43 houses in Knowle West and 57 flats in central Bristol took part in the project from April 2012 until May 2013.
Equipment was installed in 100 homes to monitor electricity and gas with data sent through a wireless router. Participants were given the latest touch screen Toshiba tablet so they could view their electricity and gas usage online every hour through an exciting, visual website developed by artist Dane Watkins. They could also monitor up to five appliances such as a kettle, washing machine or television, and track what they were spending. A number of tenants who were not online were also given free internet for a year so they could take part in the project.
KWMC Director Carolyn Hassan described the 3e Houses as “part of Bristol’s pledge to get more people digitally engaged as well as a way of helping to tackle fuel poverty and help people to live more sustainably.”
Participants living in Knowle West came to workshops run by KWMC to learn how to use the tablets and website and share energy-saving tips. Support was also given to participants through phone calls and visits to homes if needed, as well as visits from technical staff if equipment was not working or offline.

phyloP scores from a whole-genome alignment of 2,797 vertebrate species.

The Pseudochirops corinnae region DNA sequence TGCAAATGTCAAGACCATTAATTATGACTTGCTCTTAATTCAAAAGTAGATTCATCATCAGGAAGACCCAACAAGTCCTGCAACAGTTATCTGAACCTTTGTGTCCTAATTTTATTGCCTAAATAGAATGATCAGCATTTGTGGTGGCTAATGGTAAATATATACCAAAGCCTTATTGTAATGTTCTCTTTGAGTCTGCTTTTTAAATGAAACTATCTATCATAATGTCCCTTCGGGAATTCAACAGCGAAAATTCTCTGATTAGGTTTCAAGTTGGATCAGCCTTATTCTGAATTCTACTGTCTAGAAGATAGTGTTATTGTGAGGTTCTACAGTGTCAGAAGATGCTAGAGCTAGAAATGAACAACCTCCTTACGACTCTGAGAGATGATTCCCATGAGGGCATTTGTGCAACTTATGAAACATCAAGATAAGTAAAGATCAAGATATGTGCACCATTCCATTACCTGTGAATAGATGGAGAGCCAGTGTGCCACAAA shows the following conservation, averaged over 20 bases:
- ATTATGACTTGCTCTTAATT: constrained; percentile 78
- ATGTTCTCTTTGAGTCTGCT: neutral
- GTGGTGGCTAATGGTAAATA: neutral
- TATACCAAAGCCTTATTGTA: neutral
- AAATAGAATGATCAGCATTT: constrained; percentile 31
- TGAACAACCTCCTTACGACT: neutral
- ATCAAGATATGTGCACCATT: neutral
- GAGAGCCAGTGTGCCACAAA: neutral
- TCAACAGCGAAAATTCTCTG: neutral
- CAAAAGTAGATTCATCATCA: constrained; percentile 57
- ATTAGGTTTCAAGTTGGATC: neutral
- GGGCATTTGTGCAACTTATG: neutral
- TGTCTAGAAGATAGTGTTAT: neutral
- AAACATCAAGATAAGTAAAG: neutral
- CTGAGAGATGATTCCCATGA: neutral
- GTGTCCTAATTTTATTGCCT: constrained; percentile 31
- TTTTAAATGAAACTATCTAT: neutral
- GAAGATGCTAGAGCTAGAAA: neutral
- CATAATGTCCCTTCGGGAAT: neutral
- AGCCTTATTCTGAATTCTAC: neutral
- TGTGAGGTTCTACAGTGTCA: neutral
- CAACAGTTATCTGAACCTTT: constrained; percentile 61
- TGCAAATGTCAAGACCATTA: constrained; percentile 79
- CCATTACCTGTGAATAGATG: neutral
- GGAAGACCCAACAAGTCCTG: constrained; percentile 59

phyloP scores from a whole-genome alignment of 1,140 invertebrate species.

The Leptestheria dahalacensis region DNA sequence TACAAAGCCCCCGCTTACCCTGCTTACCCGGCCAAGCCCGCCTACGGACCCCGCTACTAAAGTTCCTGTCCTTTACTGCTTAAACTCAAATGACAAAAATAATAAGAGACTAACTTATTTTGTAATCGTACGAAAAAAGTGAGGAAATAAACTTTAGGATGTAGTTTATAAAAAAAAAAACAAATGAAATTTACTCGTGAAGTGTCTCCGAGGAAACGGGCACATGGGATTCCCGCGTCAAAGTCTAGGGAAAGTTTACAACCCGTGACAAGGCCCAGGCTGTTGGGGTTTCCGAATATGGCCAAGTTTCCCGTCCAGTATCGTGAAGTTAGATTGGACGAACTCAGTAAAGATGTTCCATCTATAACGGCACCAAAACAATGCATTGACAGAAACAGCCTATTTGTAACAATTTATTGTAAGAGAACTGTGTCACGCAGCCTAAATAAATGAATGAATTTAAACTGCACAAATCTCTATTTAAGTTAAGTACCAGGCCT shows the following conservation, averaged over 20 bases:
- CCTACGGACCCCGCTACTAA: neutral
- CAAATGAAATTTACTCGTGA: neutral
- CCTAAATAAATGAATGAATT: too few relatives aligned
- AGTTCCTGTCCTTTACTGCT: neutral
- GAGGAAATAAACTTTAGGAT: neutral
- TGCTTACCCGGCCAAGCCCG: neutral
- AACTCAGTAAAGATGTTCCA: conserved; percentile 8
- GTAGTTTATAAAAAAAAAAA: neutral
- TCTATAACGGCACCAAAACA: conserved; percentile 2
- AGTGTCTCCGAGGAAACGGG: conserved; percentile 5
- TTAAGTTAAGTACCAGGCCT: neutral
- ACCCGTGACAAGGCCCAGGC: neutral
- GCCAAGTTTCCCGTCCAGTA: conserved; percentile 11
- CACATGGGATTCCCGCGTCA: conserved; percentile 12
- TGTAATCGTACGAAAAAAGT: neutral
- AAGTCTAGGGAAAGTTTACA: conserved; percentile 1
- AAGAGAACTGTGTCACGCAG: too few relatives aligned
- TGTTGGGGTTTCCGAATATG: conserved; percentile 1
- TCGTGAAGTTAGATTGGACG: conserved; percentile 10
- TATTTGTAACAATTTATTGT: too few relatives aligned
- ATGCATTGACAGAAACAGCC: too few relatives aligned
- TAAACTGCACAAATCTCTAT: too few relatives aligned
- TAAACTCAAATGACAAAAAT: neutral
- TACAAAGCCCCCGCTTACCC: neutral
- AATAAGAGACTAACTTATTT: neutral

We produced a Best Practice Guide with tips, pitfalls and lessons learnt to help others looking to run similar energy projects in the future.
3e Houses was run by Knowle West Media Centre with partners Bristol City Council, Toshiba Research Europe Ltd (TREL) and IP Performance.
“British Gas were going to put my electricity bill up by £6 a month… because I could prove I had used less they kept it the same and even put my gas bill down by £6 a month!” Kirstine
“I only fill my kettle up with as much as I need now, so I’m using less energy.” Joan
“The main thing has been finding out how much electricity my sons use in their rooms, with the X box and laptop left on as well as the TV and stereo – and how much it costs. It has made them cut back and they don’t leave things on standby now.” Stephen
“During the winter I used to put £25 a week in the electric – now I put £20 a week.” Lisa